The Importance of Transgender Awareness Week
This year will be my first participating in Transgender Awareness Week. As co-president of my QSA, it will be my responsibility to educate my school community on transgender identities. This also means I must communicate the need for Transgender Awareness Week: why is visibility important? Why is it important to build trans awareness across communities this week?
I have tried to look to my own experience to begin to answer these questions. Growing up as a gender nonconforming youth, I often faced societal resistance that I didn't quite understand. Incidents of confrontation and bullying by various adults and my peers followed me throughout my childhood to the point that I felt uncomfortable in my body, my clothes, and everything expected of me due to my sex. I found myself thrown headfirst into a strictly gendered society whose norms I couldn't quite fit, and by the time I reached high school, I was too scared and confused to explore further into my gender nonconformity.
10th grade was a catalyst for change in my life. I began identifying as queer and I set out to educate myself; it was at this point that I learned about the trans community. Seeing people with experiences similar to my own was liberating and finally led me begin exploring my gender identity. I spent nights pouring over personal stories, articles about the gender binary, and anything related to queer studies. My mental health and overall happiness improved drastically, and I was able to reach out to a community that was truly supportive of my identity and experiences. I sometimes imagine how different my childhood would have been if I had been exposed to trans narratives earlier in my life. I could have perhaps avoided years of anxiety and depression. I might have been confident in my appearance, my choices, and myself. Things would have undeniably been better.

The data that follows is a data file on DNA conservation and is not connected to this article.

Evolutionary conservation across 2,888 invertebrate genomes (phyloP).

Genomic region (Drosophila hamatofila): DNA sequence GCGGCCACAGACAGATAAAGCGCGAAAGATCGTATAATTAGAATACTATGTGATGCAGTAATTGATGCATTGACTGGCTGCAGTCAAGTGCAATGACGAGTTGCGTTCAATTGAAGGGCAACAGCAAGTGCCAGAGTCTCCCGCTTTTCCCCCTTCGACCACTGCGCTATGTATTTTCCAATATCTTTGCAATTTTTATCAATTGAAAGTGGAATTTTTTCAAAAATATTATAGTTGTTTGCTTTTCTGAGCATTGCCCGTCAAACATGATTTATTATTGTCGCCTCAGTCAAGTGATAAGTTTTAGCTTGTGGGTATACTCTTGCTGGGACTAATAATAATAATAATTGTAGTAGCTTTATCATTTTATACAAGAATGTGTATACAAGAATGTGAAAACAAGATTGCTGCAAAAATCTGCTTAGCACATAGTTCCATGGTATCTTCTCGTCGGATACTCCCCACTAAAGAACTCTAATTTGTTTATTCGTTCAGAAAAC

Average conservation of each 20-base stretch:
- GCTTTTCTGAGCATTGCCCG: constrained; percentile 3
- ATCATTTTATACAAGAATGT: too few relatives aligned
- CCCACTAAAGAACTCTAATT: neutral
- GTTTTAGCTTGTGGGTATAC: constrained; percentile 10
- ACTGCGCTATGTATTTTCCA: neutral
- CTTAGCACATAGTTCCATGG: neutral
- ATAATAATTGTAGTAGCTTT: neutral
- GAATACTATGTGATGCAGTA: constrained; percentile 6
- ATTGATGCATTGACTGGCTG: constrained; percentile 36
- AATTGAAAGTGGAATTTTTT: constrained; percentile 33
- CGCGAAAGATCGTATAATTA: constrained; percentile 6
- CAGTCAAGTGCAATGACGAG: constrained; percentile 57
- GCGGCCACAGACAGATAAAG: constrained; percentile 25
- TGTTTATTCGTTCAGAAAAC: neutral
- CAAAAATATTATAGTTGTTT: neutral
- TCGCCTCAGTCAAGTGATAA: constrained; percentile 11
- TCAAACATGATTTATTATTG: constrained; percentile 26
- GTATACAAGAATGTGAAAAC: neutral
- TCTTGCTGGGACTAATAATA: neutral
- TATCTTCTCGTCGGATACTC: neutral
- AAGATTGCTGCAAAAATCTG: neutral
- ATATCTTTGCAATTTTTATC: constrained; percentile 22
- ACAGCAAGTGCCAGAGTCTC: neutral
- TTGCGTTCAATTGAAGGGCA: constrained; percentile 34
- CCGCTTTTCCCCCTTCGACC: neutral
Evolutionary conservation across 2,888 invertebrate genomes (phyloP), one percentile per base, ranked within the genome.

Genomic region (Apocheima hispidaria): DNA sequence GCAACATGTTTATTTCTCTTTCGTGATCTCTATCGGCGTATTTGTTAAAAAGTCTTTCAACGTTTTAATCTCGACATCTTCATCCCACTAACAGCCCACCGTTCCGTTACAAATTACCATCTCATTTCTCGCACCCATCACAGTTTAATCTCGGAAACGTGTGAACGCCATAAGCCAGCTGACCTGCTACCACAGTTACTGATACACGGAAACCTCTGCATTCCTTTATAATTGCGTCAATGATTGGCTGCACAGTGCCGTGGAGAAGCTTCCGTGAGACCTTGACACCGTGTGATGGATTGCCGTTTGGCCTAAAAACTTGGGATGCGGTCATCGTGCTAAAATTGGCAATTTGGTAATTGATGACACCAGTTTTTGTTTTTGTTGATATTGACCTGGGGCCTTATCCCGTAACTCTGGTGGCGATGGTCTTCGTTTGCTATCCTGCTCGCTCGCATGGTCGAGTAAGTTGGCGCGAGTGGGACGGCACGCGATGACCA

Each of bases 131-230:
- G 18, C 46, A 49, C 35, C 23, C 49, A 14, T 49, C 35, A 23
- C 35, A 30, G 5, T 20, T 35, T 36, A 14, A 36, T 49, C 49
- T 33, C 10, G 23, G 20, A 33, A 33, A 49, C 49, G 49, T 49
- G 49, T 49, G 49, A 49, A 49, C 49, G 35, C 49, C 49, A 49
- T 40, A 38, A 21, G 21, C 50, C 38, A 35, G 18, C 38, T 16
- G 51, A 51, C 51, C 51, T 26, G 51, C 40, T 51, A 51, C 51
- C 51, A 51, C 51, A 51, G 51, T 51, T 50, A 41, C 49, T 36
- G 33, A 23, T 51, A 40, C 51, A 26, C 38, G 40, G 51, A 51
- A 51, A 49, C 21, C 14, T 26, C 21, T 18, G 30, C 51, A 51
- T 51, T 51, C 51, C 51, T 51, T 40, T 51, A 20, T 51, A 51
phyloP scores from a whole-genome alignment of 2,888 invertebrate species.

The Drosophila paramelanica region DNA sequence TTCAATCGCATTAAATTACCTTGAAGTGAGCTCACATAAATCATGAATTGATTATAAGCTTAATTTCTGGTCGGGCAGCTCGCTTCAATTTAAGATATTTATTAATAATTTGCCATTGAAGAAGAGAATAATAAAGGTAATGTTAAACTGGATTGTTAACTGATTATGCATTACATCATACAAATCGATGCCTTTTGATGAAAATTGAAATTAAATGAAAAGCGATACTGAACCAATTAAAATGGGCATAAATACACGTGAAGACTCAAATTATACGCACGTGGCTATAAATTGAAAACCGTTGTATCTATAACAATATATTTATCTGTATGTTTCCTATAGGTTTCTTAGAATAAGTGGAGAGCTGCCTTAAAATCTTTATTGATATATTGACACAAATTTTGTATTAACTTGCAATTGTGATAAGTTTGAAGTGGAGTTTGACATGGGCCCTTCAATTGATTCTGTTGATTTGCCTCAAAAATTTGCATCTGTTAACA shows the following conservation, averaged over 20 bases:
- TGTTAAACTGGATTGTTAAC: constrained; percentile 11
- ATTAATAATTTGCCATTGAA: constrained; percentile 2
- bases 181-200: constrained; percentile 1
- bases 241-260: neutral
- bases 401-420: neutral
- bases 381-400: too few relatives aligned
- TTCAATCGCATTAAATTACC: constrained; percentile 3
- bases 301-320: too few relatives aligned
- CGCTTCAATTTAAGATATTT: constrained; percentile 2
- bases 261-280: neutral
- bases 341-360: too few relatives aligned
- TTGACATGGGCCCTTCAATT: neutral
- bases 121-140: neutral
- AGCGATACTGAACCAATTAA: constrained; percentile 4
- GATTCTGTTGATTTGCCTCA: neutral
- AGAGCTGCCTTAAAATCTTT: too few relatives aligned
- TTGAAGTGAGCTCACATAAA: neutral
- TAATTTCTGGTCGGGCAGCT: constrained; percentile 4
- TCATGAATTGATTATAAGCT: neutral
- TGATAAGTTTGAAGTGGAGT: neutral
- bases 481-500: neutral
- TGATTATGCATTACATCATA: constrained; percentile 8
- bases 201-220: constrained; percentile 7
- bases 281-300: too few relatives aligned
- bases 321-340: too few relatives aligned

While these past events cannot be changed, moving forward as people who have succeeded in a cisnormative society we can turn back and begin to deconstruct the obstacles we have faced (and continue to face). With our knowledge and understanding of issues specific to our community, we can and must begin to create an environment of support and awareness for the ourselves and for the next trans generation.
The bottom line is that trans youth need to be able to see themselves. They need the resources to understand how they feel, explore their identities, and find others like them. Trans youth should not grow up believing that they are sick or broken or alone. Transgender Awareness Week is a vital platform for jump-starting the type of education and change that will make it possible for transgender and gender nonconforming people to find the resources and support that they need.
*Sarah is a member of GLSEN's Transgender Student Rights Advisory Committee.
Transgender Awareness Week is an opportunity for students, educators and community members to increase visibility of the transgender community and to raise awareness of the experiences of transgender and gender nonconforming students, who often face hostile school environments. Click here to learn more and take action!